Francois Rabelais (Rabelais Francois)( The largest representative of the French literature of the Renaissance, the celebrated author of satirical tales of Gargantua (Gargantua) and Pantagruel (Pantagruel).)
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Biography Francois Rabelais (Rabelais Francois)
(ca. 1494 - ca. 1553)
Born, allegedly some scientists, in 1483, to convince others - in 1494, the second opinion was the majority of biographers. It was believed that his father was an innkeeper, but this legend has long been refuted: he was a judicial officer, ie. belonged to the educated middle class, which so many must the French Renaissance. Antoine Rabelais belonged to Touraine land near Chinon, in one of his estates, Ladeviner, and was born Franц¬ois.
It remains unclear how and the reasons why he is such an early age (probably in 1511) entered the monastery. Mysterious and motives that forced him to give preference to the Franciscan monasteries. These monasteries at that time remained aloof from the humanistic aspirations and even the study of Greek was considered a concession heresy. Sympathetic humanism Bishop Geoffrey d'Estissak from a nearby Benedictine abbey Maleze taken in by his secretaries and his friend Franц¬ois Pierre Ami.
In 1530, remaining in the clergy, Rabelais appeared in the famous medical school in Montpellier, and after six weeks was ready to hold examinations for the Bachelor's - no doubt that the medicine he worked in the past. Two years later he became a doctor in the city hospital in Lyon. At the time, Lyon was a major center of book trade. At fairs among the popular books can be found alterations of the medieval romances about the deeds of the giants and all sorts of miracles, such as Big chronicles (author unknown). The success stories of this family of giants led Rabelais take for his own book. In 1532 he published a terrible and horrific acts and glorious deeds of Pantagruel (Horribles et espouantables faicts et prouesses du tres renomm Pantagruel). Keepers of the orthodox dogma, including the Sorbonne, the theological faculty of the University of Paris, the book was immediately condemned by. In response Rabelais removed several vehement expressions (like 'Sorbonne ass') and, put the old fables, wrote a satire will therefore leave no doubt about his intentions in the future. It was a book of Gargantua, 'father of Pantagruel'. Giants stayed in it, as were numerous echoes of the skirmishes that took place in 1534. At that time, many of the friends of Rabelais were imprisoned, expelled or had expected a worse fate. Exercised great influence diplomat Jean du Bellay, . Cardinal and Minister in Rome, . Several times he took with him to Rome Rabelais and made from the pope full pardon for those sins against the church discipline, . that his friend admitted in the old days (Absolution 17 January 1536),
Until 1546 Rabelais wrote little: a lot of time was taken up by work on the essays submitted for a doctoral degree obtained in 1537. A case when they were intercepted by his letter and the time he retired in Chambery. The third book (Tiers Livre), describing the new adventures of Pantagruel, was condemned as the previous. Came to the aid of high friends. Cardinal Du Bellay has to Rabelais parishes in St. Maarten de Meudon and Saint-Christophe de Jamba. Cardinal Odet de Chatillon received royal approval for the publication of the Fourth Book (Quart Livre), which did not prevent the Sorbonne and the Paris Parliament to condemn it as soon as she came out in 1552.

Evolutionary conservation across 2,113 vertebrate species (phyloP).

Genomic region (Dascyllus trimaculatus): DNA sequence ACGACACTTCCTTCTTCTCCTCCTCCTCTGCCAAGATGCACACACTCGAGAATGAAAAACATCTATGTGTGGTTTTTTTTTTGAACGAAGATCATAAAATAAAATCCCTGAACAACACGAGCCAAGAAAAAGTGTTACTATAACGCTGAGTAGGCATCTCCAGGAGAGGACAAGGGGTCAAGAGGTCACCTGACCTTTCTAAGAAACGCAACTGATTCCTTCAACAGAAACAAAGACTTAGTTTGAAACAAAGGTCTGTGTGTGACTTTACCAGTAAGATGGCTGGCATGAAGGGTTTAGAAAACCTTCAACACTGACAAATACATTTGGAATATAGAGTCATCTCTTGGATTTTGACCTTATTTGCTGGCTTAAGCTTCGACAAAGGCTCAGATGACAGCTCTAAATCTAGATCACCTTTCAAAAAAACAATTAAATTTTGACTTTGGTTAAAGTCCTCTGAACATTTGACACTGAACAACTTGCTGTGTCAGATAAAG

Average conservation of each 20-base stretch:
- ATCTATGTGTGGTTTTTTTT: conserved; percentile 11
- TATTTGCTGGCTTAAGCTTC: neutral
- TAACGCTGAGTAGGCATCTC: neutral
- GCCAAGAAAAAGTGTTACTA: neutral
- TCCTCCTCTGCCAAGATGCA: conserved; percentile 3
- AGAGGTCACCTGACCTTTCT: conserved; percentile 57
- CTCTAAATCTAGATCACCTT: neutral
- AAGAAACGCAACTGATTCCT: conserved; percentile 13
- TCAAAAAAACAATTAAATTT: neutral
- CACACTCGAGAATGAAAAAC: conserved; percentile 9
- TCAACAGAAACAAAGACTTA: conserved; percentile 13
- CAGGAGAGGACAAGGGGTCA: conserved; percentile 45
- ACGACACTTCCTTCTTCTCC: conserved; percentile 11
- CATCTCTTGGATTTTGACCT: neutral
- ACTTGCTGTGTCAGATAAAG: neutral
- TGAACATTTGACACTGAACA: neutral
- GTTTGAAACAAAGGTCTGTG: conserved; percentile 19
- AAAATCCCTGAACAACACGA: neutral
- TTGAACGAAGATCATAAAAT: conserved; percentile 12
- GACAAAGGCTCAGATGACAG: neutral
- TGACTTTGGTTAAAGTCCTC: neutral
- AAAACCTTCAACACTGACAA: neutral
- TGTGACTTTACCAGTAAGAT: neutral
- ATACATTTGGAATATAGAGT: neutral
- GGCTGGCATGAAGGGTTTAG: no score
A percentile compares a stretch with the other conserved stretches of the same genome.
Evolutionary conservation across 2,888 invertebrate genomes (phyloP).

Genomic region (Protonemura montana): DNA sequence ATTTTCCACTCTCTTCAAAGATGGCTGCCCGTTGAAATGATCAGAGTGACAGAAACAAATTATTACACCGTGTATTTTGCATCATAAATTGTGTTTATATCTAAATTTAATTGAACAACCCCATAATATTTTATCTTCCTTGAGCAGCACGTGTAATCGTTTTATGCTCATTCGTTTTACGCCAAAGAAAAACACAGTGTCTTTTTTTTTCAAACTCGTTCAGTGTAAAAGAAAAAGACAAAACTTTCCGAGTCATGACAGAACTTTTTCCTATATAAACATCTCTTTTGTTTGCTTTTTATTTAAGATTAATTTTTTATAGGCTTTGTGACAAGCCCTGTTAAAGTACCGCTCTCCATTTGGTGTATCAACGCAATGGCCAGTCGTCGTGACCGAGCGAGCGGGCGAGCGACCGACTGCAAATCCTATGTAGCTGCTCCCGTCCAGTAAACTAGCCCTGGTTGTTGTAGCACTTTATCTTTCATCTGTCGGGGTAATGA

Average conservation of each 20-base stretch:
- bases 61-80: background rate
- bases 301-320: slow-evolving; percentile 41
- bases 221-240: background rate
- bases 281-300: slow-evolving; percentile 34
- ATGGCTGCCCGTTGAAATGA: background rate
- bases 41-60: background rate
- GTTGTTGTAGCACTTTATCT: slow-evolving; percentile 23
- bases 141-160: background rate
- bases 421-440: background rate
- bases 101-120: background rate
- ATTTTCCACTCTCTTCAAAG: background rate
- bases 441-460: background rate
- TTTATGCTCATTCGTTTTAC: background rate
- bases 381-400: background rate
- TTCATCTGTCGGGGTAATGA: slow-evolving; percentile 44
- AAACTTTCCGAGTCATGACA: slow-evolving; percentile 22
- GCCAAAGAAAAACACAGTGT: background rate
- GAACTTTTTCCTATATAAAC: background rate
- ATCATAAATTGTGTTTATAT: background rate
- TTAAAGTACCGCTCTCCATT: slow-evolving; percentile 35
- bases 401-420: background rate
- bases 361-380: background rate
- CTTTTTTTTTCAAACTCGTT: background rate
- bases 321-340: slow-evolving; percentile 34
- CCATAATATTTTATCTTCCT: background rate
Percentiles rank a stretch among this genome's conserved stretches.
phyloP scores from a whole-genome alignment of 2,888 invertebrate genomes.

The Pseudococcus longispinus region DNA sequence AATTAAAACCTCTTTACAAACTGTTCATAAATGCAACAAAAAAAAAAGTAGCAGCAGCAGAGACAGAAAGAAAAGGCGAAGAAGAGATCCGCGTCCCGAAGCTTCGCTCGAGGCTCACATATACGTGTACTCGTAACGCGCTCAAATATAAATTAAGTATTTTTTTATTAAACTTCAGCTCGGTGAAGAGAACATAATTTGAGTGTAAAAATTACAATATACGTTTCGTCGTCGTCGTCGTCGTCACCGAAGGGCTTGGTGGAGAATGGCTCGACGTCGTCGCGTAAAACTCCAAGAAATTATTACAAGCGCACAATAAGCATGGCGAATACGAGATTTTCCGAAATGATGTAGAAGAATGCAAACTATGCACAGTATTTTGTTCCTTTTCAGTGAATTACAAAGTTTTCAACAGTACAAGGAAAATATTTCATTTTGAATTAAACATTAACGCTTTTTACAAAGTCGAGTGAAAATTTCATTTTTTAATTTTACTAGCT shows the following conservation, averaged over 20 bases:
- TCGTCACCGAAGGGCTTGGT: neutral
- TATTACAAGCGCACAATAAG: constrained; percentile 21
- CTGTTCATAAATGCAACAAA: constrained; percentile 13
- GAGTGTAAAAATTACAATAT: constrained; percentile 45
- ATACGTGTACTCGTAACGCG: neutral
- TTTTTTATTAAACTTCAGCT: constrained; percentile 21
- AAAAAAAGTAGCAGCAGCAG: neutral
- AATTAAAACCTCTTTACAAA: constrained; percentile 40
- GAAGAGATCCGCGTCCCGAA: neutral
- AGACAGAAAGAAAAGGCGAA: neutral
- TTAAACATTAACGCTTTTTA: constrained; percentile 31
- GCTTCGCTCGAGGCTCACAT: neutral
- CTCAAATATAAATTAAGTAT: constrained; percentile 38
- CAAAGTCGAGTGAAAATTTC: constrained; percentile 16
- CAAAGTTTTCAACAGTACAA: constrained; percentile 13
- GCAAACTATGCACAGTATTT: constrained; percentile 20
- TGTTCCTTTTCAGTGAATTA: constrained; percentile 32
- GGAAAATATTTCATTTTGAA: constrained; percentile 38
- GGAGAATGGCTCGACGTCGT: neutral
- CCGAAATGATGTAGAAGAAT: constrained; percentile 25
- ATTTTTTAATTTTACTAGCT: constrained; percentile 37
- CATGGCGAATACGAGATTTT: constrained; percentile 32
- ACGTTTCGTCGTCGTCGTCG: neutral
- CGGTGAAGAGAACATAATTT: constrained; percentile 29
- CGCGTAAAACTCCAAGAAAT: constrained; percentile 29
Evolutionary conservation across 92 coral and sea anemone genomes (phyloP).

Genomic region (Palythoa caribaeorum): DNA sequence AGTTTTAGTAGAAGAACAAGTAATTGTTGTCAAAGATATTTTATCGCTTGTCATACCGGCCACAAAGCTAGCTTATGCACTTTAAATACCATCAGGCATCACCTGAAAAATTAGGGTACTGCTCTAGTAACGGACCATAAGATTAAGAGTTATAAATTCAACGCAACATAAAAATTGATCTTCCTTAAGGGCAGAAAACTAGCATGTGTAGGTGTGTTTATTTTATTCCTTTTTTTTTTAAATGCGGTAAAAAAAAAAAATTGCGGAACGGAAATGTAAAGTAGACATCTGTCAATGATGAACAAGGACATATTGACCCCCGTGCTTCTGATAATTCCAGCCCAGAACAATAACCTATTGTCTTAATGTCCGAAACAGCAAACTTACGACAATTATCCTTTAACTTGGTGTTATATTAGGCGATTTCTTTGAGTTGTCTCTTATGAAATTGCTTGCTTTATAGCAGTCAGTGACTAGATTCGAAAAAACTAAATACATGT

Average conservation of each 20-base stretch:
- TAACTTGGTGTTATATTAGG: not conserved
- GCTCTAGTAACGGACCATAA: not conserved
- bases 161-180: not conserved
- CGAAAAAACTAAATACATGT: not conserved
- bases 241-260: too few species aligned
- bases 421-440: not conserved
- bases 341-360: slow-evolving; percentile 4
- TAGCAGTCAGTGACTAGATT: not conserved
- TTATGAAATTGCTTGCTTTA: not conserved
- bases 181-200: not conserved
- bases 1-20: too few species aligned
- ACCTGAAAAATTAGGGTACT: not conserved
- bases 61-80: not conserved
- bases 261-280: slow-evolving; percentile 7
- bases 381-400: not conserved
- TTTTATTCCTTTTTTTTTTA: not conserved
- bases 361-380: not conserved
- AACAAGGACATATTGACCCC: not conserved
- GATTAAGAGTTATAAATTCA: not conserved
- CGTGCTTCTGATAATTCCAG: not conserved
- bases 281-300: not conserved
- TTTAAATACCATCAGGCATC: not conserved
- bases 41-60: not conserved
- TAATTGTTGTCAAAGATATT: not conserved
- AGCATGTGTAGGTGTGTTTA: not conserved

In his writings of Rabelais demonstrates the exceptional richness of tone - from the message Gargantua to his son (Pantagruel, ch. VII) to such places, when even the title is hardly reproducible without gaps, denoted by points. Originality Rabelais vividly manifested in all its unusually colorful and lush style. In his writings on medicine, yet the influence of Galen and Hippocrates. One of the most well-known French physicians, he largely owes his reputation to the fact that he was able to interpret the Greek texts, as well as anatomical sessions, to some extent boded methods of laboratory studies. Not to mention especially the original and its philosophy. Instead, the writings of Rabelais - a true find for the diligent amateur establish sources and borrowing. Often the narrative takes only a few lines, and the page is almost completely filled with notes. This comment, partly linguistic, scientists were the sources of the common speech, including dialects, jargon of different classes, as well as Greek and Latin - common in that era tracings.
Gargantua and Pantagruel called novels. Indeed, their composition was greatly influenced popular at the time of chivalry. Rabelais, too, starts with the birth of his hero, who, of course, is born 'a very strange manner'. Then traditionally are chapters on his childhood and upbringing in the adolescent years - to bring the hero as adepts of the Middle Ages and the Renaissance. Educating for the latter causes the author only enthusiasm, education is in the spirit of the Middle Ages - one of contempt. When Gargantua confiscates the bells of Notre Dame, the Theological Faculty at the University of Paris sent a delegation to him to get them back. Led this delegation Master Janotus de Bragmardo described with an evil sneer. In sharp contrast with the weak-minded old man is well educated, bright mind Gargantua, whose appearance is as immaculate as his Latin. Among his assistants probably the most interesting - his brother Jean, very similar to the fat brother of ballads of Robin Hood. Friar John - the embodiment of ideal, close to the heart of the author, how close it was, and Erasmus of Rotterdam: a monk, not reckless living, active life, able to stand up for their abode in word and deed.